Thrifting 101 with the Clog

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Jessica Rogness/File

Shopping at thrift stores is an awesome and easy way to buy inexpensive clothing while still promoting a sustainable lifestyle. With all of the amazing thrift stores in the area surrounding UC Berkeley and the Bay Area in general, it’s pretty easy to be sucked into all of the good deals and quickly forget the fact that the items you are buying are, in fact, used. On a recent trip to a thrift store, we at the Clog devised a conclusive guide to help our readers narrow down their thrifting purchases by identifying a few thrifting don’ts.

Just because it’s cheap, doesn’t mean you should buy it

Allison David/ Staff

Allison David/Staff

Allison David/ Staff

Allison David/Staff

We’ve all been there — we see a killer deal and think to ourselves “do I need this?” or “could I possibly find use for this?” Nine times out of 10, the chances are you don’t need it. As great as this Easter bunny/clown-inspired dress is and as classy as these ruby red platform stilettos are, you probably could do without them. We know what you’re thinking: “What if I go to a costume party and I need ____?” Don’t buy your costume until you get the invitation. With the expensive rent we see in Berkeley, chances are you don’t have unlimited space in your closet. We advise you to put the item down, take a deep breath and walk away.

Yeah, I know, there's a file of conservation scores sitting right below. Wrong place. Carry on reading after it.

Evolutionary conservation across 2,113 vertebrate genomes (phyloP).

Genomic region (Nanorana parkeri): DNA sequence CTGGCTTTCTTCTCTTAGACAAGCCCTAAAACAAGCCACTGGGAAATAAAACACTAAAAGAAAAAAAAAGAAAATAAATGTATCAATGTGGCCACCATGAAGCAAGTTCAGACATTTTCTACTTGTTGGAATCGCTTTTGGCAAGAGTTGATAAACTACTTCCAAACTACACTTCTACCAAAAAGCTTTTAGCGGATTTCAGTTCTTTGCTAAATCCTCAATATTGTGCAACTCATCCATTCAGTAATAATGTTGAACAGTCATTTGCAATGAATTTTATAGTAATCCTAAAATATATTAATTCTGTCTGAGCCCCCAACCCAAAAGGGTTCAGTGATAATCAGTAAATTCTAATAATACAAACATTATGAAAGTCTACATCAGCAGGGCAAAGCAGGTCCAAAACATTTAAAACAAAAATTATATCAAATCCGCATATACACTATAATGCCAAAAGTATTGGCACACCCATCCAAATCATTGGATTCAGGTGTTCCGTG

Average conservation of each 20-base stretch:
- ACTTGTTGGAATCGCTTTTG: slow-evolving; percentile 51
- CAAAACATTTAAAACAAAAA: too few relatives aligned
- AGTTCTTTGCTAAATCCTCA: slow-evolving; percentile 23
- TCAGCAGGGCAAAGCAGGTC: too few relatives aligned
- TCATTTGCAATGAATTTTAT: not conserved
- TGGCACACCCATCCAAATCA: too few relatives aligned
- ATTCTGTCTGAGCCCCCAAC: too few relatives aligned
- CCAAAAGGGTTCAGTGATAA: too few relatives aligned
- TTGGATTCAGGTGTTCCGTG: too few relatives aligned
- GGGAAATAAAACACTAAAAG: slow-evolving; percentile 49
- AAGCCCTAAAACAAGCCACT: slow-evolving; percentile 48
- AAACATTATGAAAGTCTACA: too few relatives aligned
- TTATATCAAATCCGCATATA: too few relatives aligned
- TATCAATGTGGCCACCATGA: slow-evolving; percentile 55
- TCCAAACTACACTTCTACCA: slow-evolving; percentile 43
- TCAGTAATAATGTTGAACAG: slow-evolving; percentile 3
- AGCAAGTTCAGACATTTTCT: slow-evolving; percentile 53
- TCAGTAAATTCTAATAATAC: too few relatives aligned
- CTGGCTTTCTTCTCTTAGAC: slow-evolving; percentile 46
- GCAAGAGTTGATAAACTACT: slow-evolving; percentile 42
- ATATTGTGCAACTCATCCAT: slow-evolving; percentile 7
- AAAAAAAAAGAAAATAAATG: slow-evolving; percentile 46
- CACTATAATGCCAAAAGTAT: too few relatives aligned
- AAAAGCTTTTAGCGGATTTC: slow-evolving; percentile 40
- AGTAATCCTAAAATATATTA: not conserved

Please don’t buy “intimate wear”

Allison David/Staff

Allison David/Staff

Allison David/Staff

Allison David/Staff

Allison David/Staff

Allison David/Staff

There are a lot of great things to buy at a thrift store — intimate wear isn’t one of them. One can only imagine where and to whom these items once belonged to. We recommend steering clear from intimate wear in general and strictly sticking to retail for these more sensual items. And how well could you clean that pleather skirt anyways? You’re better off without it.

Your grandma’s sweater

Allison David/Staff

Allison David/Staff

Instead of spending real money on an ugly and outdated sweater (no offense to any of our lovely elder readers), we recommend looking through a grandparent or elder relative’s closet for a sweater, chances are it’ll be yours for the low cost of $0. Save some cash and still get the “retro” look.

Someone else’s swimwear

Allison David/Staff

Allison David/Staff

Allison David/Staff

Allison David/Staff

Chances are the people that owned these pieces of swimwear didn’t wear any undergarments with them. Yes, we know you can wash them, but something about wearing a stranger’s bathing suit is just a tad disturbing. We recommend opting out of the thrift store option and heading to a retail store like Walmart and Target for an affordable and newer option.

Used hats

Allison David/Staff

Allison David/Staff

Lice. Don’t risk it.

Shoes someone else broke in 

Allison David/Staff

Allison David/Staff

This pick may be a little controversial due to the comfort of worn-in shoes. The problem here is that the shoes are worn into the shape of someone else’s foot. Especially with Birkenstocks, a Berkeley student’s staple shoe, the leather footbed may not feel too natural with the shape of someone else’s foot imprinted into the soles. And plus, they may be a bit smelly because the original owner probably didn’t wear socks with them. Yuck!

We hope these simple thrift shop guides can help you navigate through what not to buy at some of our lovely Berkeley consignment stores. Happy shopping!

Contact Allison David at [email protected].